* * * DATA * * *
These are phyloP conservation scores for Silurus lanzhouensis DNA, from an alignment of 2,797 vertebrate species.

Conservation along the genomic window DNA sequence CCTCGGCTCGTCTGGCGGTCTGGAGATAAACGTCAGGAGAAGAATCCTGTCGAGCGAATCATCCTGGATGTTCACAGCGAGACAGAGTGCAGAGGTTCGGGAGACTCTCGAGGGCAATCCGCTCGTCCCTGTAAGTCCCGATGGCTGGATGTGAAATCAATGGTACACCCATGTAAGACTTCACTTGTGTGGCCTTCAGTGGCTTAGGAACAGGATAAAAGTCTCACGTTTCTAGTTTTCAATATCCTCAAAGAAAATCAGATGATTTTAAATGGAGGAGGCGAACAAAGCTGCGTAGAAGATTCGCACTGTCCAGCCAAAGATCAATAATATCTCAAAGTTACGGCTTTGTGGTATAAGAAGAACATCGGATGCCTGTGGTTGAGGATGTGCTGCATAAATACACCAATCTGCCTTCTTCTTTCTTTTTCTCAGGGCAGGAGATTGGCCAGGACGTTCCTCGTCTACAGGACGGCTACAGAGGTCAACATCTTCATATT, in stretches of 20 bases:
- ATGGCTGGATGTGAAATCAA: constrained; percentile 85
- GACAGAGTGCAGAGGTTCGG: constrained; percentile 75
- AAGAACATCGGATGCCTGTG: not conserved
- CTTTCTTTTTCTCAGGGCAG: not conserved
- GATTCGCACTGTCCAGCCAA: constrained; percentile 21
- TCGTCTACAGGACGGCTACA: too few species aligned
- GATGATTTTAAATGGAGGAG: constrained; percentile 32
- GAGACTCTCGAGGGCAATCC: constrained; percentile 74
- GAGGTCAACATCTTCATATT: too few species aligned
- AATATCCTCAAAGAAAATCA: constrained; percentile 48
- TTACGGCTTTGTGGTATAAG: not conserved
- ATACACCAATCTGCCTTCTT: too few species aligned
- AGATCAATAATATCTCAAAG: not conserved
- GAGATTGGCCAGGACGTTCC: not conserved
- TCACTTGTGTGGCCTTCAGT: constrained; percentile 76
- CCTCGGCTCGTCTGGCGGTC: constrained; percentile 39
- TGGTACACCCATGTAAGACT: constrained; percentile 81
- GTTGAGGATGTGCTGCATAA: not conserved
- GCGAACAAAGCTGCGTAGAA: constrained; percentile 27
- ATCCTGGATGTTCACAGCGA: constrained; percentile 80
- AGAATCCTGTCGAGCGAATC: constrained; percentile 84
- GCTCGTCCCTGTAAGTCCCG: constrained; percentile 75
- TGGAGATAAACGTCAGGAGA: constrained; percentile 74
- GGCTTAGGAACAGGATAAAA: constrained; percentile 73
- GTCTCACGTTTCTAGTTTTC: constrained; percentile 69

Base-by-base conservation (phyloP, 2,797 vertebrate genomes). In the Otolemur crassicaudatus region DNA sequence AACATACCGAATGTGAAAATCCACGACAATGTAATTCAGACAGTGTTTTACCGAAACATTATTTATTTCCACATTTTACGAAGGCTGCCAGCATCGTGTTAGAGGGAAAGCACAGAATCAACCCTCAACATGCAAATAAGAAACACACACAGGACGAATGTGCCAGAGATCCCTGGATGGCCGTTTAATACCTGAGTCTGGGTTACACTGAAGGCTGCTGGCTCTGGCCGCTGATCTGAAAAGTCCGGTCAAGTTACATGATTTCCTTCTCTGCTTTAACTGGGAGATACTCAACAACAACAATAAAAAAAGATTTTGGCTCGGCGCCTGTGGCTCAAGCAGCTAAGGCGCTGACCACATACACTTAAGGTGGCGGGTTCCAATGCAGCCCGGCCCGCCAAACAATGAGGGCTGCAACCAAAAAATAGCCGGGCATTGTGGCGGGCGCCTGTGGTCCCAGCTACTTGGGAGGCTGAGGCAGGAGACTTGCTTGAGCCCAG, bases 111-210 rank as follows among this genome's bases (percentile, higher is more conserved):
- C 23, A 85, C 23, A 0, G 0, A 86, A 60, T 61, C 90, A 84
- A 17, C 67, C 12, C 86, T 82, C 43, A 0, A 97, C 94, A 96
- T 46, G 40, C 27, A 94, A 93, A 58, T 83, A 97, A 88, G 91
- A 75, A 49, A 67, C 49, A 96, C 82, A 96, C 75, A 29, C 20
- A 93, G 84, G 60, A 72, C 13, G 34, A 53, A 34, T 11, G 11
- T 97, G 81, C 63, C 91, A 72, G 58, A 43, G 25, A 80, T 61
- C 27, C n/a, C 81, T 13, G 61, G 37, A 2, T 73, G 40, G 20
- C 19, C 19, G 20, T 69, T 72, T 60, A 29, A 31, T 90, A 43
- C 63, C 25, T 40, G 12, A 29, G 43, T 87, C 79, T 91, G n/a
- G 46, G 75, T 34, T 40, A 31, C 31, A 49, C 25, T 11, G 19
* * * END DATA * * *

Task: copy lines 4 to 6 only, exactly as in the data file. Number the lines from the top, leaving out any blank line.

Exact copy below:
- GACAGAGTGCAGAGGTTCGG: constrained; percentile 75
- AAGAACATCGGATGCCTGTG: not conserved
- CTTTCTTTTTCTCAGGGCAG: not conserved